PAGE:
Some of the big international fossils that recently pulled out of hugely expensive, long-term capital commitments to Alberta’s tar sands/oil sands are instead investing heavily in U.S. shale-oil deposits, whose development and production costs are a fraction of those in Canada.
“ExxonMobil Corporation, Royal Dutch Shell Plc, and Chevron Corporation are jumping into American shale with gusto,” Bloomberg reports. The three global giants are “planning to spend a combined $10 billion this year, up from next to nothing only a few years ago.”
The majors’ move into shale represents a change both for them and for the smaller, wildcat-type operations that have dominated shale oil plays in the Dakotas and Texas until now, the news agency observes. “If the big boys are successful, they’ll scramble the U.S. energy business, boost American oil production, keep prices low, and steal influence from big producers such as Saudi Arabia.” Other countries like Canada “would have to contend with lower oil prices.”
The attraction of low cost-of-entry shale has already shifted the investment outlook for Canada’s tar sands/oil sands, among the world’s costliest fossil resources to produce. While Chevron continues (for now) to have an active presence in northern Alberta, both Exxon and Shell have been stepping back.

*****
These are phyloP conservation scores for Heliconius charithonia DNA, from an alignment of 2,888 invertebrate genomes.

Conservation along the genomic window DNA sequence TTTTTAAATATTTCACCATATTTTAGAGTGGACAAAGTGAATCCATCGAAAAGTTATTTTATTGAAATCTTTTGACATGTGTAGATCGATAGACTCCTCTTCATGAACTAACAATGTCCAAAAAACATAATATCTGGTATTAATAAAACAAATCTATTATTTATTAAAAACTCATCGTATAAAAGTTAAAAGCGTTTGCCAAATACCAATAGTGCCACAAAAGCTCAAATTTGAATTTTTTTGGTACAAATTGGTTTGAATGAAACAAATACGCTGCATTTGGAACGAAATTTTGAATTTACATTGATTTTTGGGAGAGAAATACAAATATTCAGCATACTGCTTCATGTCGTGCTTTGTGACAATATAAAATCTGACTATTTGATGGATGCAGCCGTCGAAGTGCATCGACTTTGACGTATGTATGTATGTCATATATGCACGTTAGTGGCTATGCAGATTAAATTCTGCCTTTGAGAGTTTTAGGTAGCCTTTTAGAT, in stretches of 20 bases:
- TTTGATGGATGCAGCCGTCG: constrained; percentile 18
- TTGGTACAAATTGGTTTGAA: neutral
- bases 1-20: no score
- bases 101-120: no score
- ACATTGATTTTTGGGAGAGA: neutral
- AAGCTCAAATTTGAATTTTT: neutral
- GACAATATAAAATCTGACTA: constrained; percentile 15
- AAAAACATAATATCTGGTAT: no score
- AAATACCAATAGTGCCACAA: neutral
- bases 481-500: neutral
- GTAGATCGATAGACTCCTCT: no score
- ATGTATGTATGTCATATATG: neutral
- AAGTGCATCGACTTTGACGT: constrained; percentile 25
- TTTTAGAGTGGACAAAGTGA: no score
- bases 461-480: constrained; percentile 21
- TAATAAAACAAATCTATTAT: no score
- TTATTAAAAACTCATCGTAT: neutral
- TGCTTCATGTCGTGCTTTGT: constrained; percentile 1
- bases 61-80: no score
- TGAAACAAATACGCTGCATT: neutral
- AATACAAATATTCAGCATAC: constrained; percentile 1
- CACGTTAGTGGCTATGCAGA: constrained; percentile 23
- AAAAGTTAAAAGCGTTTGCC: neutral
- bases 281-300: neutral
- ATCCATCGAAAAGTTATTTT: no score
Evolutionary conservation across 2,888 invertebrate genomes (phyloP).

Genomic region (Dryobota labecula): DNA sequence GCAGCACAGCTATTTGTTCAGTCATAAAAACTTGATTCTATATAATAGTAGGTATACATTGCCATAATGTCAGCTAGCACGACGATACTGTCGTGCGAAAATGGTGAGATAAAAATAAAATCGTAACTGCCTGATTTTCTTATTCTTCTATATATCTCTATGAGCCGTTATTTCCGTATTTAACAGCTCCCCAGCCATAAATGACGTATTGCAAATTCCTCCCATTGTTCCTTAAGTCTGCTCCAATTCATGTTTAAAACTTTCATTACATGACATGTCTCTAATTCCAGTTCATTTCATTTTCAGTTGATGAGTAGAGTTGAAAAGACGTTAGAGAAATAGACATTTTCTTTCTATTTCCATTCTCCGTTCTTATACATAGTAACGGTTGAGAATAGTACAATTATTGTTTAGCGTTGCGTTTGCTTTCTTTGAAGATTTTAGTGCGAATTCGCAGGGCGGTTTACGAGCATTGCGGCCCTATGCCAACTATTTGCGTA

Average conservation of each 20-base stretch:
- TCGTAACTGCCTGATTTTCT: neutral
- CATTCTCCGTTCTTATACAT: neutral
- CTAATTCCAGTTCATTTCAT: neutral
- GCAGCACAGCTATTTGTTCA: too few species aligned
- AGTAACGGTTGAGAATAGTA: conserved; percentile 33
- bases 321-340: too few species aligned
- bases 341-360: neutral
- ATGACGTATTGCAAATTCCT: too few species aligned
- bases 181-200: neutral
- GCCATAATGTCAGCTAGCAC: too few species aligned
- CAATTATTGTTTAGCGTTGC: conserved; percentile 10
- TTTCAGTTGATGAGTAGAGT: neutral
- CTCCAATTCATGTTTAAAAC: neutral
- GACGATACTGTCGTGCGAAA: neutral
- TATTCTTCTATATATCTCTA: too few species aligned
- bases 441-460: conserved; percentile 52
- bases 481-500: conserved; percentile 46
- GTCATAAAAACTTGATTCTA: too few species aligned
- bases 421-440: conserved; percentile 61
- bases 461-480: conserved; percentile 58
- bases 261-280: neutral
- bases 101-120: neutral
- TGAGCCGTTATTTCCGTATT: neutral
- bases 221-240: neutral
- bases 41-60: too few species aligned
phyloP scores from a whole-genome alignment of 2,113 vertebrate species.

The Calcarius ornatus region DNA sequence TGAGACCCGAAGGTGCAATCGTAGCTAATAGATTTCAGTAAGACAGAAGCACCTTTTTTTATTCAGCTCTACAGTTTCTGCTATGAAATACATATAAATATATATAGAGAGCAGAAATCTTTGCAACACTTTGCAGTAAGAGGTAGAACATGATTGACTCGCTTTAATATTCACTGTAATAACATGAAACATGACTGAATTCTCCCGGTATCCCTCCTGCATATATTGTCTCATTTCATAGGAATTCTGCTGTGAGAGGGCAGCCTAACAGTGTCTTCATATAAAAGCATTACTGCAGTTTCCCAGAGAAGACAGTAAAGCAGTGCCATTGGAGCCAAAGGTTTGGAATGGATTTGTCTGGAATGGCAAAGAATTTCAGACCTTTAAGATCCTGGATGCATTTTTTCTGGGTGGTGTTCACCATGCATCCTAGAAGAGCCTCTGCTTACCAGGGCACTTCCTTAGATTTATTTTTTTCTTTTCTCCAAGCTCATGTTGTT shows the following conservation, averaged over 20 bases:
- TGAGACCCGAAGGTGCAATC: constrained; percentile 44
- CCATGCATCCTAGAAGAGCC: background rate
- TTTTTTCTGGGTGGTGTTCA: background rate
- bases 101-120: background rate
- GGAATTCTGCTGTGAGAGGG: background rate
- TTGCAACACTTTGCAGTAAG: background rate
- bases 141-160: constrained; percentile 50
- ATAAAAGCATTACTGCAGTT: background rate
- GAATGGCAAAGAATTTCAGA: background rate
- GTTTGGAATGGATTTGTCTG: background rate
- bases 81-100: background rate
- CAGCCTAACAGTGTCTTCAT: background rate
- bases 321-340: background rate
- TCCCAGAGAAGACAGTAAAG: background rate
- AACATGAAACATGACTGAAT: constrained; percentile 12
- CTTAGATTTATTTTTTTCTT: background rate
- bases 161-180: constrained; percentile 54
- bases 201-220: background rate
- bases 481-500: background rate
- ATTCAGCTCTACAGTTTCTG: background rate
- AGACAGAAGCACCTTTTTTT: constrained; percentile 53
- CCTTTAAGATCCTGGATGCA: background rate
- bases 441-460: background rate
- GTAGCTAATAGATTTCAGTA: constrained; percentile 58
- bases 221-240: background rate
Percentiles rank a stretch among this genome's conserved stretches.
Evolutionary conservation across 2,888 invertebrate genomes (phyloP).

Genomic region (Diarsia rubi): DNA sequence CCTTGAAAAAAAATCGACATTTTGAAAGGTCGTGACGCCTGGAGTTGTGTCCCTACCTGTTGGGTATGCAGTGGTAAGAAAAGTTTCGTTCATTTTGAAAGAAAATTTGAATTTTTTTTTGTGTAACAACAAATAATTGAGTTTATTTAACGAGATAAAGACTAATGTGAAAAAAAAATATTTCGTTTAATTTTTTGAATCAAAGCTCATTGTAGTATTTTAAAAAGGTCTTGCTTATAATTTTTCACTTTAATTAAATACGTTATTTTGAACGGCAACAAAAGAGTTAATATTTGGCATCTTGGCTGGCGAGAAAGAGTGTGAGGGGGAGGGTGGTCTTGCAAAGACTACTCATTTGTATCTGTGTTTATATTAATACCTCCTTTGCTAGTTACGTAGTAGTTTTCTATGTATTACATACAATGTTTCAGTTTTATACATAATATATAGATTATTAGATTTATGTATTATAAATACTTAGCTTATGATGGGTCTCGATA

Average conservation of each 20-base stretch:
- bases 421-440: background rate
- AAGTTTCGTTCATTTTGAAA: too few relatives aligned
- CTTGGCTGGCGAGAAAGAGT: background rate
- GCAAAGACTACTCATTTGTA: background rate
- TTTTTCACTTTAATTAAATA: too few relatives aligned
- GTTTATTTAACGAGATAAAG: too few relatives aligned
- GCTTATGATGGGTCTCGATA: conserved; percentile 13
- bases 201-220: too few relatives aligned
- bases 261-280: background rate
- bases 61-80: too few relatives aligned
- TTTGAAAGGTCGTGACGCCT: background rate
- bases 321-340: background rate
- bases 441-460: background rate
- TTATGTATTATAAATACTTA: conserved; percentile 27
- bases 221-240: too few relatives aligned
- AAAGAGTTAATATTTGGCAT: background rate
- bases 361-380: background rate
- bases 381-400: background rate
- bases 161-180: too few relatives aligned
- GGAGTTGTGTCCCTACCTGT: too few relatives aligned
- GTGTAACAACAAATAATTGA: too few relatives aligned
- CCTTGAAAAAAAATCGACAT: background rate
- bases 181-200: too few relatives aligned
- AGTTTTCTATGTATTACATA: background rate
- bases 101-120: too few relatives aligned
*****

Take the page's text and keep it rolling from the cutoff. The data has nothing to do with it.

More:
In February, Exxon wrote off 3.6 billion barrels of its Alberta reserves, conceding that they could no longer be developed profitably. Then earlier this month, Shell announced it would sell off almost all its tar sands/oil sands holdings for US$7.25 billion.
Shell now “plans to spend about US$2.5 billion a year, or about one-tenth of its total spending,” developing U.S. shale properties, Bloomberg reports. “Exxon said it plans to spend one-third of its drilling budget this year on shale, with a goal to lift output to nearly 800,000 barrels a day by 2025.” For comparison, Suncor, the largest tar sands/oil sands operator, produces about 550,000 barrels per day of synthetic crude.
The additional investment is likely to push U.S. domestic oil production above 10 million barrels per day by the end of 2018, Bloomberg predicted, “a level surpassed only twice, in October and November 1970.”